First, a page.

7 of the most common retirement questions answered

  • Nearly everyone looks forward to retirement, but not everyone is sure of the ins and outs.
  • One of the first questions people have is when to take retirement account distributions — and what to do with them.
  • Others aren't sure whether they must use a financial professional or make many of the decisions on their own.

Most everyone looks forward to retiring while they are working, because they relish the thought of no longer having daily commitments. However, not many people understand how investing for retirement really works. Here are some commonly asked questions about retirement plans.

1. When should I begin taking distributions from a pension, profit-sharing or 401(k) plan?

Every qualified retirement plan (pension, profit-sharing and 401[k] plan) specifies the exact situations that require a participant distribution. Some plans allow you to keep benefits in the plan(s) after you have retired or terminated employment. This might be a good option if the plan expenses are low and the investment options are sufficient to meet your personal retirement financial needs. If you are unable to evaluate these factors, you should ask a professional to help you decide.

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2. What should I do with distributions?

Generally, distributed money is subject to income taxes and a 10 percent early withdrawal penalty if you're under 59½ years old (except in certain circumstances). If you want the money before you reach 59½, you'll pay 20 percent to 40 percent in taxes and penalties. Federal rules require 20 percent tax withholding on any distribution paid to you, which may be more or less than your actual tax due. You'll settle up with the Internal Revenue Service when you file your next income-tax return.

3. What is an IRA rollover account?

Federal law allows people getting large pension and profit-sharing plan distributions to deposit them into an individual retirement account without paying taxes. Since these distributions would usually be taxable, the immediate tax savings can be considerable. After age 59½, distributions from your IRA rollover account are subject to income taxes but no early withdrawal penalty. Distributions can be sent directly to your IRA rollover custodian without the 20 percent required withholding tax.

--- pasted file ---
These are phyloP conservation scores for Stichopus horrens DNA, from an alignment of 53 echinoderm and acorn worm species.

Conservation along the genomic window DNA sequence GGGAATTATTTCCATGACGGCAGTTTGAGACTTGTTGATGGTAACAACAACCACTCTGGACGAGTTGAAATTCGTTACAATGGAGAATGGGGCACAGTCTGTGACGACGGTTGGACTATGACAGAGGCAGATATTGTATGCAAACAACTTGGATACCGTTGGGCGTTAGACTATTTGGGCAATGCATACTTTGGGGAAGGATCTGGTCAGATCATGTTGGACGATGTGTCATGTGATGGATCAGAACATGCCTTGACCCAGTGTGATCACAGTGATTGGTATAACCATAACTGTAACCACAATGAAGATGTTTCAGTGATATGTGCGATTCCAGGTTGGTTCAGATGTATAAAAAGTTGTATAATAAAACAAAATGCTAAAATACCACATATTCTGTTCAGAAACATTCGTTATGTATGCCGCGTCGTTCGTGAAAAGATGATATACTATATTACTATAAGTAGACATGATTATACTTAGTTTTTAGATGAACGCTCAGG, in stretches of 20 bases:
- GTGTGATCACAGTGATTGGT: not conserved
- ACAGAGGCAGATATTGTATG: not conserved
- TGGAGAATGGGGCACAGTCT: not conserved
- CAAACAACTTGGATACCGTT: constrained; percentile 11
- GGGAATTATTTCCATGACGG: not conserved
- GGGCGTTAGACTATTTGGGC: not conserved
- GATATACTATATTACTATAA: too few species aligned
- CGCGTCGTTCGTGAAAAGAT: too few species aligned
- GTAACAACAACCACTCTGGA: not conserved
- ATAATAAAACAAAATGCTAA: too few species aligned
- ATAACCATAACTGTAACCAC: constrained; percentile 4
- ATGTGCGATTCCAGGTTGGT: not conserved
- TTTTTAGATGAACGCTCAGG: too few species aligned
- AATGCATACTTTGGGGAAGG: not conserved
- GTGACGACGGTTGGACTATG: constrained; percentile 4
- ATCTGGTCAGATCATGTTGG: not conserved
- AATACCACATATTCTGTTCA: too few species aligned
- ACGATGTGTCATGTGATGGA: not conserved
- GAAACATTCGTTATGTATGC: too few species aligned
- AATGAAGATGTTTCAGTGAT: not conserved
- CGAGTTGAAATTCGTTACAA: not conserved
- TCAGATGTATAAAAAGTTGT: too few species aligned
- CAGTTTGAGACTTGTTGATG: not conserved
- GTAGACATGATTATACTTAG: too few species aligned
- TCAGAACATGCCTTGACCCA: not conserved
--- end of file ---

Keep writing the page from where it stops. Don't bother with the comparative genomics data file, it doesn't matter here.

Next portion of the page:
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4. What is a Roth IRA?

This is a special type of individual retirement account. Unlike traditional IRAs, there is no tax break for making contributions, but the money enjoys tax-deferred growth and tax-free withdrawals in the future. Distributions from pension and profit-sharing plans may be rolled into Roth IRA accounts, but only after paying federal and state income taxes on the distribution. This tax bite can be sizable, so many people choose a traditional IRA rollover account instead.

5. What investments are allowed in an IRA rollover account?

Legally, there are few limitations on IRA investing. Investors can choose money market funds or insured certificates of deposit (CDs) at a bank. They may use stocks, bonds or mutual funds. They may choose certain insurance products or contracts. There are very few limitations. However, a particular advisor or custodian for your account may limit the options. In other words, a bank may offer only certificates of deposit; an insurance agent may offer only annuities. For these and other reasons, choosing the right advisor for your retirement account is very important.

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6. Must I choose an advisor to manage my retirement investments?

No. There are many self-help options available — no-load mutual funds, discount brokerage firms, even local banks or credit unions. This is retirement money set aside to supplement your golden years, so it's often worth paying a modest fee to enlist professional help, but fees also reduce investment earnings over the life of your account. Seek competent help at a reasonable price.

7. How does time factor into retirement investing?

Obviously, time is an important consideration. The further away your likely retirement date, the more aggressive your stance can be. In any case, retirement funds should be diversified to help protect against market corrections, political turmoil and monetary inflation. Most competent advisors recommend a mix of investments through individual securities or mutual funds.There are many good ways to achieve diversification. It's important to consider that today's retirement years often last a very long time. Investments in your account could be needed for decades after your official retirement date. For this reason, longer-term, diversified strategies often provide the best retirement results.

Having a working knowledge of retirement plans and investments and working with a trusted financial advisor can help take the guesswork out of funding your retirement.

(Editor's Note: This article originally appeared at Investopedia.com.)

— By Dan Danford, principal and CEO of Family Investment Center